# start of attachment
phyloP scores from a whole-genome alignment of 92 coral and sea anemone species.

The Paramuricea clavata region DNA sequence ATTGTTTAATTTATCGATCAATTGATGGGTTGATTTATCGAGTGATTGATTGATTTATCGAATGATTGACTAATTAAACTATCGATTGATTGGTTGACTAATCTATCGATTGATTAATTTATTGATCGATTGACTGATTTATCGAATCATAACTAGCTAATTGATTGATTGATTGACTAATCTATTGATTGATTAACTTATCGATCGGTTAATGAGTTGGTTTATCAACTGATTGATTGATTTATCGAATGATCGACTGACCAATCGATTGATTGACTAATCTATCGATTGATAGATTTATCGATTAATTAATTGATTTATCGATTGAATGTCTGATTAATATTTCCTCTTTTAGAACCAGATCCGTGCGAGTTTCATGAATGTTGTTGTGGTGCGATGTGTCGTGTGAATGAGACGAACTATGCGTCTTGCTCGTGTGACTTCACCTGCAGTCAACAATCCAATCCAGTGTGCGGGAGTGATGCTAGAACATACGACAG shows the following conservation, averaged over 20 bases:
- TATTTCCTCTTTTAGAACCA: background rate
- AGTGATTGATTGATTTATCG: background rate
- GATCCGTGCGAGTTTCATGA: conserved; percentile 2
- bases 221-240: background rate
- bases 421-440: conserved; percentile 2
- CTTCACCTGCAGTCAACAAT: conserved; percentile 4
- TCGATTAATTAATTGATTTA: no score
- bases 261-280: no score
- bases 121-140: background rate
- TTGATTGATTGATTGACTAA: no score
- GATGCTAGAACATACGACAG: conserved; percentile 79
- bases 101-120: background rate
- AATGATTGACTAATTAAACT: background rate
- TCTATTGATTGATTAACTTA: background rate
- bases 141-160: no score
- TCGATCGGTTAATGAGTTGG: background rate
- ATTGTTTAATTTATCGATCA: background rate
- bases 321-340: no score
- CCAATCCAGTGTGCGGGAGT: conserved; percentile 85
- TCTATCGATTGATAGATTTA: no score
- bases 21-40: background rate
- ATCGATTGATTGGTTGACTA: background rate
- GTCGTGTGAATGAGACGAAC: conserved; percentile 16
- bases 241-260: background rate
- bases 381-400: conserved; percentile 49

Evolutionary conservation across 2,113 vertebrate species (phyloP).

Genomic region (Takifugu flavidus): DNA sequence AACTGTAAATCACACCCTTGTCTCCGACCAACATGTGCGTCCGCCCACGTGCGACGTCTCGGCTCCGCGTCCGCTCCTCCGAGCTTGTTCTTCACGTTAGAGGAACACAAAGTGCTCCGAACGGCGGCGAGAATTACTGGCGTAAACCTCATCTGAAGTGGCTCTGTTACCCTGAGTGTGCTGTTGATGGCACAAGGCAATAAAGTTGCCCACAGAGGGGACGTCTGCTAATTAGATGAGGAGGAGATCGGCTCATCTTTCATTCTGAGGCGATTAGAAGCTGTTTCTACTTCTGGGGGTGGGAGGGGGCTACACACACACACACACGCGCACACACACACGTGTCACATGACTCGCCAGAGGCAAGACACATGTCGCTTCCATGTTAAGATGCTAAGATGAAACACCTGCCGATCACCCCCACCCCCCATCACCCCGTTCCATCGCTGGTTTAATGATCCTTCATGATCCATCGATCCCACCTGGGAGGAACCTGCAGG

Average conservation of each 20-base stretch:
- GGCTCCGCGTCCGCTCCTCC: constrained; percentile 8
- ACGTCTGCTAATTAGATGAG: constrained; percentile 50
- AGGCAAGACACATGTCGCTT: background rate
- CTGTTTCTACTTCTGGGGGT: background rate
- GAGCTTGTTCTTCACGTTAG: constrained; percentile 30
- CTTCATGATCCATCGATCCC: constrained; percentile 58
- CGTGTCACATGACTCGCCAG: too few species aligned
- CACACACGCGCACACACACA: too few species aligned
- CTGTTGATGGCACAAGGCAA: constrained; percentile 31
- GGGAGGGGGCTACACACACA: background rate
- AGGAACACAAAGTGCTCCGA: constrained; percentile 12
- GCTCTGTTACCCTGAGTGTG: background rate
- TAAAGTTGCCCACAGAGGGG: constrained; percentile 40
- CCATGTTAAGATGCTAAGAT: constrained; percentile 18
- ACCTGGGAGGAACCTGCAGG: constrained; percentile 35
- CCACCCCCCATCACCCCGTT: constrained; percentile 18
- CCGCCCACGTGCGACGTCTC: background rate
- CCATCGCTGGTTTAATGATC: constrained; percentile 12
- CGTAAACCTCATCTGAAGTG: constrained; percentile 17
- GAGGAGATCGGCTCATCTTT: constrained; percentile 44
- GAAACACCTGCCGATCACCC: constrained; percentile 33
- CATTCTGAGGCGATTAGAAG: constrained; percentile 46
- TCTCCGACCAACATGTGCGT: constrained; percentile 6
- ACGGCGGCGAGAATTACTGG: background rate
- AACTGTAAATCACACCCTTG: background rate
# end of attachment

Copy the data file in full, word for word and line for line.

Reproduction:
phyloP scores from a whole-genome alignment of 92 coral and sea anemone species.

The Paramuricea clavata region DNA sequence ATTGTTTAATTTATCGATCAATTGATGGGTTGATTTATCGAGTGATTGATTGATTTATCGAATGATTGACTAATTAAACTATCGATTGATTGGTTGACTAATCTATCGATTGATTAATTTATTGATCGATTGACTGATTTATCGAATCATAACTAGCTAATTGATTGATTGATTGACTAATCTATTGATTGATTAACTTATCGATCGGTTAATGAGTTGGTTTATCAACTGATTGATTGATTTATCGAATGATCGACTGACCAATCGATTGATTGACTAATCTATCGATTGATAGATTTATCGATTAATTAATTGATTTATCGATTGAATGTCTGATTAATATTTCCTCTTTTAGAACCAGATCCGTGCGAGTTTCATGAATGTTGTTGTGGTGCGATGTGTCGTGTGAATGAGACGAACTATGCGTCTTGCTCGTGTGACTTCACCTGCAGTCAACAATCCAATCCAGTGTGCGGGAGTGATGCTAGAACATACGACAG shows the following conservation, averaged over 20 bases:
- TATTTCCTCTTTTAGAACCA: background rate
- AGTGATTGATTGATTTATCG: background rate
- GATCCGTGCGAGTTTCATGA: conserved; percentile 2
- bases 221-240: background rate
- bases 421-440: conserved; percentile 2
- CTTCACCTGCAGTCAACAAT: conserved; percentile 4
- TCGATTAATTAATTGATTTA: no score
- bases 261-280: no score
- bases 121-140: background rate
- TTGATTGATTGATTGACTAA: no score
- GATGCTAGAACATACGACAG: conserved; percentile 79
- bases 101-120: background rate
- AATGATTGACTAATTAAACT: background rate
- TCTATTGATTGATTAACTTA: background rate
- bases 141-160: no score
- TCGATCGGTTAATGAGTTGG: background rate
- ATTGTTTAATTTATCGATCA: background rate
- bases 321-340: no score
- CCAATCCAGTGTGCGGGAGT: conserved; percentile 85
- TCTATCGATTGATAGATTTA: no score
- bases 21-40: background rate
- ATCGATTGATTGGTTGACTA: background rate
- GTCGTGTGAATGAGACGAAC: conserved; percentile 16
- bases 241-260: background rate
- bases 381-400: conserved; percentile 49

Evolutionary conservation across 2,113 vertebrate species (phyloP).

Genomic region (Takifugu flavidus): DNA sequence AACTGTAAATCACACCCTTGTCTCCGACCAACATGTGCGTCCGCCCACGTGCGACGTCTCGGCTCCGCGTCCGCTCCTCCGAGCTTGTTCTTCACGTTAGAGGAACACAAAGTGCTCCGAACGGCGGCGAGAATTACTGGCGTAAACCTCATCTGAAGTGGCTCTGTTACCCTGAGTGTGCTGTTGATGGCACAAGGCAATAAAGTTGCCCACAGAGGGGACGTCTGCTAATTAGATGAGGAGGAGATCGGCTCATCTTTCATTCTGAGGCGATTAGAAGCTGTTTCTACTTCTGGGGGTGGGAGGGGGCTACACACACACACACACGCGCACACACACACGTGTCACATGACTCGCCAGAGGCAAGACACATGTCGCTTCCATGTTAAGATGCTAAGATGAAACACCTGCCGATCACCCCCACCCCCCATCACCCCGTTCCATCGCTGGTTTAATGATCCTTCATGATCCATCGATCCCACCTGGGAGGAACCTGCAGG

Average conservation of each 20-base stretch:
- GGCTCCGCGTCCGCTCCTCC: constrained; percentile 8
- ACGTCTGCTAATTAGATGAG: constrained; percentile 50
- AGGCAAGACACATGTCGCTT: background rate
- CTGTTTCTACTTCTGGGGGT: background rate
- GAGCTTGTTCTTCACGTTAG: constrained; percentile 30
- CTTCATGATCCATCGATCCC: constrained; percentile 58
- CGTGTCACATGACTCGCCAG: too few species aligned
- CACACACGCGCACACACACA: too few species aligned
- CTGTTGATGGCACAAGGCAA: constrained; percentile 31
- GGGAGGGGGCTACACACACA: background rate
- AGGAACACAAAGTGCTCCGA: constrained; percentile 12
- GCTCTGTTACCCTGAGTGTG: background rate
- TAAAGTTGCCCACAGAGGGG: constrained; percentile 40
- CCATGTTAAGATGCTAAGAT: constrained; percentile 18
- ACCTGGGAGGAACCTGCAGG: constrained; percentile 35
- CCACCCCCCATCACCCCGTT: constrained; percentile 18
- CCGCCCACGTGCGACGTCTC: background rate
- CCATCGCTGGTTTAATGATC: constrained; percentile 12
- CGTAAACCTCATCTGAAGTG: constrained; percentile 17
- GAGGAGATCGGCTCATCTTT: constrained; percentile 44
- GAAACACCTGCCGATCACCC: constrained; percentile 33
- CATTCTGAGGCGATTAGAAG: constrained; percentile 46
- TCTCCGACCAACATGTGCGT: constrained; percentile 6
- ACGGCGGCGAGAATTACTGG: background rate
- AACTGTAAATCACACCCTTG: background rate